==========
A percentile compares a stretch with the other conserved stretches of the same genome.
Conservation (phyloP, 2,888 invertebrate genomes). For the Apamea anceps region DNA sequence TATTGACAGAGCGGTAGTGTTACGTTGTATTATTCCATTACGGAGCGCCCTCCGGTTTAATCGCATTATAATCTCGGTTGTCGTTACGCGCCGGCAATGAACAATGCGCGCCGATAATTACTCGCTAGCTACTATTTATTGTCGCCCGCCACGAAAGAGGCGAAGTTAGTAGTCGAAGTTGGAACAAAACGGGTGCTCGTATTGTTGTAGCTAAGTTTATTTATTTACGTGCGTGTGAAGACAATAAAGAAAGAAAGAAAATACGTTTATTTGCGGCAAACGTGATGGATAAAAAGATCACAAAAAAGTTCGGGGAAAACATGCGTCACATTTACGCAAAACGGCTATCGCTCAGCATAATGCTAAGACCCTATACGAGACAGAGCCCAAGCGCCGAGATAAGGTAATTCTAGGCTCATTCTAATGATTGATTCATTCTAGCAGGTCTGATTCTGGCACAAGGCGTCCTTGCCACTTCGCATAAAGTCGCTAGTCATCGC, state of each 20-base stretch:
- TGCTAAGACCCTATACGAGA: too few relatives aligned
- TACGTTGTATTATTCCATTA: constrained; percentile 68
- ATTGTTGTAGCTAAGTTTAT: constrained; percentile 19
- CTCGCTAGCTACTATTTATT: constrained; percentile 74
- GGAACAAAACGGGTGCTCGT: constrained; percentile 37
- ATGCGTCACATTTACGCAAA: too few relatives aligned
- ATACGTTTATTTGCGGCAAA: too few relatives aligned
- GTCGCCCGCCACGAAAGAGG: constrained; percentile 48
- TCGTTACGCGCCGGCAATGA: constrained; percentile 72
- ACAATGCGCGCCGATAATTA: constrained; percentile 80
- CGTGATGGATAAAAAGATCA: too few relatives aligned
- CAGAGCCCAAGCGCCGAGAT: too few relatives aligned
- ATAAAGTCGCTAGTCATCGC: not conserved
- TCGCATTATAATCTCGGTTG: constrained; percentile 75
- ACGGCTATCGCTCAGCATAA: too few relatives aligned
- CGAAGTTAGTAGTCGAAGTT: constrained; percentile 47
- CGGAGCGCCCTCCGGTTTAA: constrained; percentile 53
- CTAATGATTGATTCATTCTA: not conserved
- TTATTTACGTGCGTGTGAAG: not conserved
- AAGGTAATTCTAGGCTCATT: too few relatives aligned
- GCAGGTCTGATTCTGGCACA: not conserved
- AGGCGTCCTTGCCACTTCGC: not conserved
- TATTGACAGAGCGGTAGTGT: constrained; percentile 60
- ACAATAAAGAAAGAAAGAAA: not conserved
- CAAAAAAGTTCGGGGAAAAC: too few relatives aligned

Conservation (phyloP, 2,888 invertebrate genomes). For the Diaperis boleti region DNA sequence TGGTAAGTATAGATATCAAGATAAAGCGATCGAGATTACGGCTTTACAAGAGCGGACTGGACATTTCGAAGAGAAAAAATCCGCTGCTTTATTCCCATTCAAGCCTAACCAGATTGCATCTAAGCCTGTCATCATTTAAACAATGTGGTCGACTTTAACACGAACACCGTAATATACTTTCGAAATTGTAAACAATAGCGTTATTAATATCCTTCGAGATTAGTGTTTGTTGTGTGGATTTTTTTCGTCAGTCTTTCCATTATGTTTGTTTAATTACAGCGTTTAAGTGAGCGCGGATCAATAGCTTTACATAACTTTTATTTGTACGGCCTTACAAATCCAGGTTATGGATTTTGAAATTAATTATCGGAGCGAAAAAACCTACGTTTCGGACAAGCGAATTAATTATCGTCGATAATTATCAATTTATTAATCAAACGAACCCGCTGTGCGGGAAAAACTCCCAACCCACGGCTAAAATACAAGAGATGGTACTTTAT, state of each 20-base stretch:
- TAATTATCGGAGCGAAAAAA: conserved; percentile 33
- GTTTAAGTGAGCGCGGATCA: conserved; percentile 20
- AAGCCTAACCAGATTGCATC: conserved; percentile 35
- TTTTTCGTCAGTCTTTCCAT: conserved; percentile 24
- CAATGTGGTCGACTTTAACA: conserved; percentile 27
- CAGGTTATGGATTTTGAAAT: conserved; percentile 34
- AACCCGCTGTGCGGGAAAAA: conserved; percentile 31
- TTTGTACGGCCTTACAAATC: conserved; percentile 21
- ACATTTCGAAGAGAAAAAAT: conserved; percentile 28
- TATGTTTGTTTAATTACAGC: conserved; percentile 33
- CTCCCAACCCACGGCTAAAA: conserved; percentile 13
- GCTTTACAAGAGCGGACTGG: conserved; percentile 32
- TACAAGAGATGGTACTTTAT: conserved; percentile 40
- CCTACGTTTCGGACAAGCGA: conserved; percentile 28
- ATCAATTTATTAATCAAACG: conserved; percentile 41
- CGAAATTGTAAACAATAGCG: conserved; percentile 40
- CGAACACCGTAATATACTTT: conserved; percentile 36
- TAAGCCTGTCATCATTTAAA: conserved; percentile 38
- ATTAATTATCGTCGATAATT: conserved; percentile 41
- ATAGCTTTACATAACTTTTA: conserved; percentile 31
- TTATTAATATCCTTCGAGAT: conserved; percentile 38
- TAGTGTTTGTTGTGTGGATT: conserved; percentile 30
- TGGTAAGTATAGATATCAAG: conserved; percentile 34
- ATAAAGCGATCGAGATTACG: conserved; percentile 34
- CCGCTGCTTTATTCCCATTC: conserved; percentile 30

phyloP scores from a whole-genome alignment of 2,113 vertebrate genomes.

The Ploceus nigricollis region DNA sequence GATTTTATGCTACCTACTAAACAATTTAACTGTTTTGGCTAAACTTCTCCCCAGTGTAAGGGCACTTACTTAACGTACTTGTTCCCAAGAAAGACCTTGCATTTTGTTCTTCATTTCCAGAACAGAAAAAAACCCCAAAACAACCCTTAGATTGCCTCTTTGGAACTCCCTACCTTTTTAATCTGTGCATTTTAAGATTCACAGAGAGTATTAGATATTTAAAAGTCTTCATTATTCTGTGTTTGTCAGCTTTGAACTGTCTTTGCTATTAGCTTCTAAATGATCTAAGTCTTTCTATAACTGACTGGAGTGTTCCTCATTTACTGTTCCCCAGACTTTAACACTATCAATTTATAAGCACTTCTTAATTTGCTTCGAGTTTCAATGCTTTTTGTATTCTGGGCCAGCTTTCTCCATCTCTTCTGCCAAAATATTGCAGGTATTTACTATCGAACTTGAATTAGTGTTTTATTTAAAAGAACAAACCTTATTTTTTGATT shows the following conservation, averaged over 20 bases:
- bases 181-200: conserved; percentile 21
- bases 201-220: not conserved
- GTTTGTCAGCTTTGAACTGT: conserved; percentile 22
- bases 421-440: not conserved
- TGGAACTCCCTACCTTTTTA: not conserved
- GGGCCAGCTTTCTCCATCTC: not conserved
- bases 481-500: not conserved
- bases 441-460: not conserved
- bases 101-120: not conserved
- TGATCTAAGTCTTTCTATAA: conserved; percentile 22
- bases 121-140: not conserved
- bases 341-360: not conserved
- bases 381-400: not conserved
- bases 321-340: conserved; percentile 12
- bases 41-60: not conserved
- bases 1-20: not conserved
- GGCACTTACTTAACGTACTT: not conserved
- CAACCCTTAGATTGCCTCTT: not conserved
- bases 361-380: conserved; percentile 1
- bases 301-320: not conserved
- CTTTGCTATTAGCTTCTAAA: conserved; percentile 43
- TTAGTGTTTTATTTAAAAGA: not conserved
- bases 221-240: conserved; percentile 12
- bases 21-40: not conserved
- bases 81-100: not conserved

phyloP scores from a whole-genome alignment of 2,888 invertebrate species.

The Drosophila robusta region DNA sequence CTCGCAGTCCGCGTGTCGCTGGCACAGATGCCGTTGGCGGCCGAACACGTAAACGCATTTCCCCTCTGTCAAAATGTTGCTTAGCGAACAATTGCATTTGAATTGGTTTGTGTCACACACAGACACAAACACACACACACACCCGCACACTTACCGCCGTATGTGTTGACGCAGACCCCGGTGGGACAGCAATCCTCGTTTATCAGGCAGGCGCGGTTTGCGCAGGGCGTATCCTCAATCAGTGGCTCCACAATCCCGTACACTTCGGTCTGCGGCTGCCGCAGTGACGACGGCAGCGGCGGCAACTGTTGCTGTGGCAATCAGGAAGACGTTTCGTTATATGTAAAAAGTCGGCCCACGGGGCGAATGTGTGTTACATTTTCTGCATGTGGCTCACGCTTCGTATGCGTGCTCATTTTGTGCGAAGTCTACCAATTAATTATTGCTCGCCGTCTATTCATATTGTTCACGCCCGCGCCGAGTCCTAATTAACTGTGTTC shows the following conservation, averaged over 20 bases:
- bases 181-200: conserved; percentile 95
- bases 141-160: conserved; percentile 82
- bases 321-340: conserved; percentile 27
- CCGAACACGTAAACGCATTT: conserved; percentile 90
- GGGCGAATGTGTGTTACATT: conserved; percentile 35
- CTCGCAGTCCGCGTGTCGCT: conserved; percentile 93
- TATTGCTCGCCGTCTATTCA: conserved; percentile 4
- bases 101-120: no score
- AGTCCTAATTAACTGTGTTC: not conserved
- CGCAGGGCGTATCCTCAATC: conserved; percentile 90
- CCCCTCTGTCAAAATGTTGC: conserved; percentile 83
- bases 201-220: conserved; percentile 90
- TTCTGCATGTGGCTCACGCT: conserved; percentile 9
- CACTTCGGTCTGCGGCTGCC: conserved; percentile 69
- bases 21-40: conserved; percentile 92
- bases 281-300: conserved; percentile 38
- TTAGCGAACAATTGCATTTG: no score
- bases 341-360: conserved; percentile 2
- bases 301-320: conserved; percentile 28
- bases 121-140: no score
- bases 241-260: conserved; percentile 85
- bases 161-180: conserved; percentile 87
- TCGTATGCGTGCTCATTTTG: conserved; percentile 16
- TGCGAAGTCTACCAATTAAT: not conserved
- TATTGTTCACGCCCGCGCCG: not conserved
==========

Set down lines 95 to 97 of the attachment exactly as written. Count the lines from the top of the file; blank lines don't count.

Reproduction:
- TTCTGCATGTGGCTCACGCT: conserved; percentile 9
- CACTTCGGTCTGCGGCTGCC: conserved; percentile 69
- bases 21-40: conserved; percentile 92